Tim Heitman/USA TODAY SportsAndrew McCutchen wants to be a strong leader to help the Pirates win the World Series.
For Sessions, a new regular feature, ESPN.com's Scoop Jackson sits down with the big names in sports for an in-depth interview about life beyond the game. This time reigning NL MVP Andrew McCutchen of the Pittsburgh Pirates sits down. Andrew and Scoop have known each other for a few years and caught up with each other to discuss McCutchen getting engaged on "The Ellen DeGeneres Show," his prediction that he would win the MVP, the struggle between being the best player versus the best leader and why they both feel hitting major league pitching is the most difficult thing to do in all of sports.
Scoop: The engagement? Really? On "Ellen"? (McCutchen laughs.) That there was a big move. Is there some sorta supreme confidence you got?
McCutchen: I think that honestly, it's a different set of confidence, but it's love at the same time. Because if it's someone that you love you are gonna do whatever it is to show them that you love them. So, the opportunity was presented and I just jumped on it and said, "Yeah, I'ma do it!"
Scoop: But everyone doesn't have the confidence, you know what I'm saying? To me, it relates in the same way with you and what you told me about the MVP. Does that say something about who you are, that you have that kind of extra internal confidence?
McCutchen: I think it does, but just like I said, at the same time it shows love. If you love someone, you are supposed to give them your life, so why wouldn't I get on television and tell you how I feel? When you love someone, you are supposed to be willing to die for that person. So what makes me say that I wouldn't give up my life for that person if I couldn't go on television and tell them that?
Scoop: That's true, and for the record, a couple of years ago, you told me...
McCutchen: I told you (laugh)!
Scoop: You did tell me: "I'm going to win the MVP..." And wait, then you said, "Next year!" Meaning, last year!
McCutchen: I did say that (still laughing).
Scoop: What the hell kinda confidence is that? Dude, that's a bold statement. It's one thing to say you're gonna get the MVP, a whole 'nother to actually go out and do it.
McCutchen: Well, you know I had a lot of motivation to get me to work to where I needed to be. Getting to try to work out a contract [with the Pirates], and you know how contract talk works: a lot of comparables, people saying you might not be good enough for this; "Your numbers don't say this, so you're not good enough." So I had some motivation going into the next season, basically saying to myself: "You know what? I'ma show them how good I am."
Scoop: An MVP basically means that for one season, you are the best player in the game. So was that whole thing just you looking around the league and saying to yourself, "I can push myself to be better than everyone else?"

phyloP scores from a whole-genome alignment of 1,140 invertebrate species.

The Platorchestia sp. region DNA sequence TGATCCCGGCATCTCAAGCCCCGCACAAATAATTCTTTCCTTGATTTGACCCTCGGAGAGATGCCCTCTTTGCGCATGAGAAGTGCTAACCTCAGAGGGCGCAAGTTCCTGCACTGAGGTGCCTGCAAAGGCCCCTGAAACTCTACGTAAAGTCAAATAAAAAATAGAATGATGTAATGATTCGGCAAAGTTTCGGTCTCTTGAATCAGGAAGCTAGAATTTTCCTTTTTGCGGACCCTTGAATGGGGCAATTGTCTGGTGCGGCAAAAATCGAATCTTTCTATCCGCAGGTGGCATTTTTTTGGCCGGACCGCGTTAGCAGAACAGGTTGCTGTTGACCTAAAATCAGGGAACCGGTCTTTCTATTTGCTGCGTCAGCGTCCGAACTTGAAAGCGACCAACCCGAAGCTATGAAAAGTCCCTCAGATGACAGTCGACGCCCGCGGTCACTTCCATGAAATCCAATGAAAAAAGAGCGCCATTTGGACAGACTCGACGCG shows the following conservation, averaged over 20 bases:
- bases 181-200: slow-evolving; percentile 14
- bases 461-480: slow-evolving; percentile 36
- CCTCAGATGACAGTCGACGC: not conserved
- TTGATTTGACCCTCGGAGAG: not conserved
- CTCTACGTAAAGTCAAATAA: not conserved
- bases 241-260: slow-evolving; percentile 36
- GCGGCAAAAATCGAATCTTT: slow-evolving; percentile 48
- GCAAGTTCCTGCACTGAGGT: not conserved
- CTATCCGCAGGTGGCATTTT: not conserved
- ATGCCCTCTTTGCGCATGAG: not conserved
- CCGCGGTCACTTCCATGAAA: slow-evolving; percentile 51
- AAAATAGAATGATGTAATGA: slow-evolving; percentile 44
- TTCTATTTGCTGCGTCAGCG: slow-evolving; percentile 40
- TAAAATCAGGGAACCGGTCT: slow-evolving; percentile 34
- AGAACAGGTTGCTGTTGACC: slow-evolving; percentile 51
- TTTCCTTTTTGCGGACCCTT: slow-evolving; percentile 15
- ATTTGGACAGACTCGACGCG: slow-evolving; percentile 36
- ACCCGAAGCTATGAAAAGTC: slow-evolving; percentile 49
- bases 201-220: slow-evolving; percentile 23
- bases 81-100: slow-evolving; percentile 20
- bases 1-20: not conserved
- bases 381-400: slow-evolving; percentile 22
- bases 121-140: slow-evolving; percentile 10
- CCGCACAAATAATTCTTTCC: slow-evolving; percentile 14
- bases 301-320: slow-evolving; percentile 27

McCutchen: Definitely. Look, coming up through the system ever since I was say 19, in Double-A trying to figure things out, I was always doing a lot of what coaches wanted me to do. As far as the way I hit, the way I just played, it was more them. They were trying to help, but I got out of what I wanted to do. So finally, I just told myself, "I'm going to do what I wanna do." And I know myself better than anyone else knows me, so it was just like, "Let me get comfortable." And that's what I did.
Scoop: So it was like, "I got the fundamentals down, everything they've been telling me, now let me do me."
McCutchen: Exactly! That's exactly what I did. And I went with it from there. And when I came in they looked at me and said, "Oh, you look a little different." Yeah, I'm doing what I wanna do! It went from there and I put up the numbers to back it up.
Scoop: Did the game become different for you from then? You know, did it become more fun, looser? Allow you to think less/play more?
McCutchen: Yeah, once I was able to let go of some of the things I would normally thinking about, because you know, a lot of this game is mental. A lot of what we do is mental. ... so once I got past that, the game itself did slow down because I wasn't thinking so much. It was more about trying to help other people than just thinking about myself or how can I help myself. It was more of, "let me help others and when I go out, I just go out and play." And once I was able to get there, the game did get a little easier for me.
Justin K. Aller/Getty ImagesEntering Tuesday's games, Andrew McCutchen is batting .317 with 11 home runs and 45 RBIs.
Scoop: Now you also told me that if you all didn't win the World Series [last year], it was on you!
McCutchen: [Laughing] Yeah, yeah...
Scoop: But you did take them to the playoffs, you all made the postseason. Which was huge! [Note: The Pirates made the postseason for the first time since 1992, at the time the second-longest postseason drought in MLB]. So can't hold that against you. But now what's your goal/prediction?